The life cycle stage of a lesson is displayed as a banner on the lesson site, as a label on the lesson GitHub repository, and alongside the lesson whenever it is shown on The Carpentries websites and lesson listings.

The life cycle stage for a lesson is configured in the config.yaml file we encountered when we were first introduced to The Carpentries Workbench, as a value for the life_cycle field. For new lesson repositories, this value is already set to ‘pre-alpha’, so you should not have to change it yet.

The carpentry Field

The config.yaml file also contains a carpentry field, which can be used to adjust the styling applied to a lesson website e.g. to make it look like a lesson from the Software, Library, or Data Carpentry Lesson Programs.

For community-developed lessons, where no official relationship exists with one of these Lesson Programs, you should keep using the incubator setting, before potentially switching over to another styling when the lesson moves e.g. into The Carpentries Lab.

Pathways out of Lesson Incubation

The Carpentries provides pathways for mature lessons to leave the Incubator.

  1. A mature lesson may join an existing lesson program, e.g. Data Carpentry, Library Carpentry, or Software Carpentry, subject to review and approval by the relevant Curriculum Advisory Committee.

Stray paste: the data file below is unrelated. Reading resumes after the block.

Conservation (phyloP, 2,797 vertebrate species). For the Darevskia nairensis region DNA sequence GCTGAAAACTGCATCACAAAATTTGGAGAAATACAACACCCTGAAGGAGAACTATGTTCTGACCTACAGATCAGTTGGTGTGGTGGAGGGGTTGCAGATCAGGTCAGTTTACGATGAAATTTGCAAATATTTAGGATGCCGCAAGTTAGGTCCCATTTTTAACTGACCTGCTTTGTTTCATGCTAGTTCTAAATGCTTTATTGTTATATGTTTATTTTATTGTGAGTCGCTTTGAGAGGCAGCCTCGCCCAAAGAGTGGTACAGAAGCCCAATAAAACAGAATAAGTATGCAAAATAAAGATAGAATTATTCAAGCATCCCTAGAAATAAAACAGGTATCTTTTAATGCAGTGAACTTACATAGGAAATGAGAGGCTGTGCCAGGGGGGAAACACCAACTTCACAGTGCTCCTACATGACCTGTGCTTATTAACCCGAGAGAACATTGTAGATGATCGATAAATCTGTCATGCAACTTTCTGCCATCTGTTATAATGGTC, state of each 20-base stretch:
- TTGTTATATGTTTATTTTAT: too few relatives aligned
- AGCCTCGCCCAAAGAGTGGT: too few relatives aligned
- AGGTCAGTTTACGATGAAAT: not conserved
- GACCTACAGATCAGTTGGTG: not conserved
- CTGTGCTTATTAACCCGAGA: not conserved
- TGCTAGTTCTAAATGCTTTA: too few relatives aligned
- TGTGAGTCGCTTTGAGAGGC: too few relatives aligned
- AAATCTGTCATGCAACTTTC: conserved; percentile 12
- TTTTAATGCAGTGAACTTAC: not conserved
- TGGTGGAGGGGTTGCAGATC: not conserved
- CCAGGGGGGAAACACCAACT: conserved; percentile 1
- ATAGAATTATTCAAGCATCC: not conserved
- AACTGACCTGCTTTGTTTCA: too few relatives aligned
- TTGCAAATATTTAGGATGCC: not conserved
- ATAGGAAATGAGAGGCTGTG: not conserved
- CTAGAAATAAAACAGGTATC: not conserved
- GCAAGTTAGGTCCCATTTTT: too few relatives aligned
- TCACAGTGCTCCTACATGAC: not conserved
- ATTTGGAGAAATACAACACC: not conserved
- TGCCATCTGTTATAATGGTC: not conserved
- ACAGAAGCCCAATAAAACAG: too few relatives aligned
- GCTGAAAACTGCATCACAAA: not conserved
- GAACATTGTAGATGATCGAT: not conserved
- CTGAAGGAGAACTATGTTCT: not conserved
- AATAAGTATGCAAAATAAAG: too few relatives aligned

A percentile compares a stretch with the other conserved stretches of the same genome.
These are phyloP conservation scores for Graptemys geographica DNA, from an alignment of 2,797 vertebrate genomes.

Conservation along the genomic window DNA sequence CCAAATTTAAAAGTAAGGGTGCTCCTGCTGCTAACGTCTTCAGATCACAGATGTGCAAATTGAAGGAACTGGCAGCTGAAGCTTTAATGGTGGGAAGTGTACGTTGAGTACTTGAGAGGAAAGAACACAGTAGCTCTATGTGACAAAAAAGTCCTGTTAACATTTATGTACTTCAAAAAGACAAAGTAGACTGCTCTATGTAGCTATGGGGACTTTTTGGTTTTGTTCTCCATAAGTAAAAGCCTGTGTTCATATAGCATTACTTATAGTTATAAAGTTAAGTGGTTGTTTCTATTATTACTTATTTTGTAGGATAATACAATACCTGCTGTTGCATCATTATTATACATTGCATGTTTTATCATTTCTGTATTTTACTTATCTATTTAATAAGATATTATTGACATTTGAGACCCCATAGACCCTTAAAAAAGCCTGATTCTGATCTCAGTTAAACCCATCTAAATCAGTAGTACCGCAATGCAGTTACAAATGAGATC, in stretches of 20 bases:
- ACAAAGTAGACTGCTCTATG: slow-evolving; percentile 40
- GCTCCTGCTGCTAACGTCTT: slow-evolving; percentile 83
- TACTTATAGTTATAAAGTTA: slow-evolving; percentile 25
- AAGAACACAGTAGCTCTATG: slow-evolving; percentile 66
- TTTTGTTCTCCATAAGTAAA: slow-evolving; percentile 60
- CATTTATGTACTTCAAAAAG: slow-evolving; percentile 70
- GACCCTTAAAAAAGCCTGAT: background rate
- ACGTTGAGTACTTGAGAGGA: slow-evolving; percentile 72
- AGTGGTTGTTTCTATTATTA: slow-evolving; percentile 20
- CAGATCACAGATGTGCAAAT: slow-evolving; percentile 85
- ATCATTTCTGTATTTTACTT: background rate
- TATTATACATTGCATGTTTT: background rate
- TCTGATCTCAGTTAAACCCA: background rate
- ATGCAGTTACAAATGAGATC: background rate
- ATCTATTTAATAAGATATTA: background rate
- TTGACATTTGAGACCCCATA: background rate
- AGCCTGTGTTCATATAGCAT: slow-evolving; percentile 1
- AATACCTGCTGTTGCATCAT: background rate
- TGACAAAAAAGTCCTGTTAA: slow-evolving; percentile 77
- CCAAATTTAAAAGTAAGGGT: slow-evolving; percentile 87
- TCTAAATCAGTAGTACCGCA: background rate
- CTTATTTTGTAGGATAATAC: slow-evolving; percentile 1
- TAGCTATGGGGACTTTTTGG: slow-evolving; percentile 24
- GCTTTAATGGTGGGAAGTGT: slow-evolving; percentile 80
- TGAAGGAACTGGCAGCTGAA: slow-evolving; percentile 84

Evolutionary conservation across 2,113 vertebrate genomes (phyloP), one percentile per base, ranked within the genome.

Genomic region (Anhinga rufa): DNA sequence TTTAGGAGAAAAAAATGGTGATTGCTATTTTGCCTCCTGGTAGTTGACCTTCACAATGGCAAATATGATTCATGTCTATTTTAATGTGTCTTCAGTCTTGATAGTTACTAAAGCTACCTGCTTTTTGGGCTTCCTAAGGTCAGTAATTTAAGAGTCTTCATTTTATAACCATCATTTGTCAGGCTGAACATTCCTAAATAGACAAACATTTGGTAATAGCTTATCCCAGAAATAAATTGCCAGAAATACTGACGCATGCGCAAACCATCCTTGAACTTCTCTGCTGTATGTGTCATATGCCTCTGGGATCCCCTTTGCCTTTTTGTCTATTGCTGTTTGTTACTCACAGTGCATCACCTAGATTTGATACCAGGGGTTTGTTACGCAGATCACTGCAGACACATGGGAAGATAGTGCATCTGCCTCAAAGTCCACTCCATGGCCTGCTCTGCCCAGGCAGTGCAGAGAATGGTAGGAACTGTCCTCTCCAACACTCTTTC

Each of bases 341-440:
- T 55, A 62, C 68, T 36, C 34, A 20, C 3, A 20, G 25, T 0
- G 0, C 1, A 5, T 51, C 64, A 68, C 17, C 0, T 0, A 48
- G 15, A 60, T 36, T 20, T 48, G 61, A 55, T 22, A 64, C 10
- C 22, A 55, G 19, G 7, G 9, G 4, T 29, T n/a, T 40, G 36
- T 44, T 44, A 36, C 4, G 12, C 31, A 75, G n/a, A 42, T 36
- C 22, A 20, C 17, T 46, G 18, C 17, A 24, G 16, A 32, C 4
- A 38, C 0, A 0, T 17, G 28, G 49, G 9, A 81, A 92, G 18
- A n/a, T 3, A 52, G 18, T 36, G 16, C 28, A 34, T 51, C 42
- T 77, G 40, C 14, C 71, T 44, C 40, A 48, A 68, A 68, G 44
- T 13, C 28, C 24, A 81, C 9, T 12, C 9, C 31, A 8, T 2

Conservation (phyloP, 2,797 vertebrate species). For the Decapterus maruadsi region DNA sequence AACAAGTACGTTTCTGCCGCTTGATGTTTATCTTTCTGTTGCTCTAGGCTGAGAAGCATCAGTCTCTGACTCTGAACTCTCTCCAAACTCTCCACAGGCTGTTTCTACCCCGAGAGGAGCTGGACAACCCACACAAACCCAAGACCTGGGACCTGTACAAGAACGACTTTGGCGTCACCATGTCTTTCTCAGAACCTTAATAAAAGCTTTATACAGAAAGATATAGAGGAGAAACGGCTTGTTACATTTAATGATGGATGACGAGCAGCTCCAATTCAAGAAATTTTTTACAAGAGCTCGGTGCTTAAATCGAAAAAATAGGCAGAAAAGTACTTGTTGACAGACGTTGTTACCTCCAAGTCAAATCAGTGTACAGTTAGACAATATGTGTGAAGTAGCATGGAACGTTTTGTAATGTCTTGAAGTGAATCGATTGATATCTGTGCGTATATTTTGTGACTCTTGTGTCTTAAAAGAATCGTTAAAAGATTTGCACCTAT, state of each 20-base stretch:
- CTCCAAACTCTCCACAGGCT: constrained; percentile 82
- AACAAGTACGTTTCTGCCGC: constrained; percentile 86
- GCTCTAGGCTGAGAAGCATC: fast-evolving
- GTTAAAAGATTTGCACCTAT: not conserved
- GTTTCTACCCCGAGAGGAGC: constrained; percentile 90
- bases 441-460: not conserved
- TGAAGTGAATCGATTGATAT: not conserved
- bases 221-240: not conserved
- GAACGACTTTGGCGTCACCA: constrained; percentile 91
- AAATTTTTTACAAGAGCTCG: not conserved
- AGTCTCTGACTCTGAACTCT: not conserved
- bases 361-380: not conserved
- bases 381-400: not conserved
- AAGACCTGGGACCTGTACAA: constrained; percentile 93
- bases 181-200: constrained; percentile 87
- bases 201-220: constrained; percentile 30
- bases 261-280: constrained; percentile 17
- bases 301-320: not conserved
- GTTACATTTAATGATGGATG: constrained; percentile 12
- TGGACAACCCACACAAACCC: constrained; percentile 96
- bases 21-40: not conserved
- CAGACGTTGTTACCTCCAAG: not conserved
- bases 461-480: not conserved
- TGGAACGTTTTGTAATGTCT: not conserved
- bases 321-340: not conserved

2. Developers can submit their lessons for open peer review in The Carpentries Lab, which hosts a growing collection of high-quality, stable lessons created by the community. Developers submitting to the Lab have the option of publishing their lesson in The Journal of Open Source Education (JOSE).

A lesson does not need to be stable to be useful to the community: lessons with alpha and beta status are already valuable resources to be taught and reused.

Pilot Workshops


Testimonial

“No lesson survives first contact with learners”.

Greg Wilson

In line with the importance we placed on evaluation of lesson content earlier in this training, the life cycle described above places considerable emphasis on the testing of lessons in pilot workshops.

For these pilot workshops to provide an effective evaluation of the lesson, it is essential to seize the opportunity they provide to collect feedback and data. For example, a pilot workshop offers a chance to answer questions like:

  • How much time does it take to teach each section of the lesson?
  • How much time is required for each exercise?
  • What technical issues were encountered during the lesson?
  • What questions did learners ask during the workshop?
  • Which parts of the lesson were confusing for learners?
  • Which exercises could be improved to provide more information to the instructors?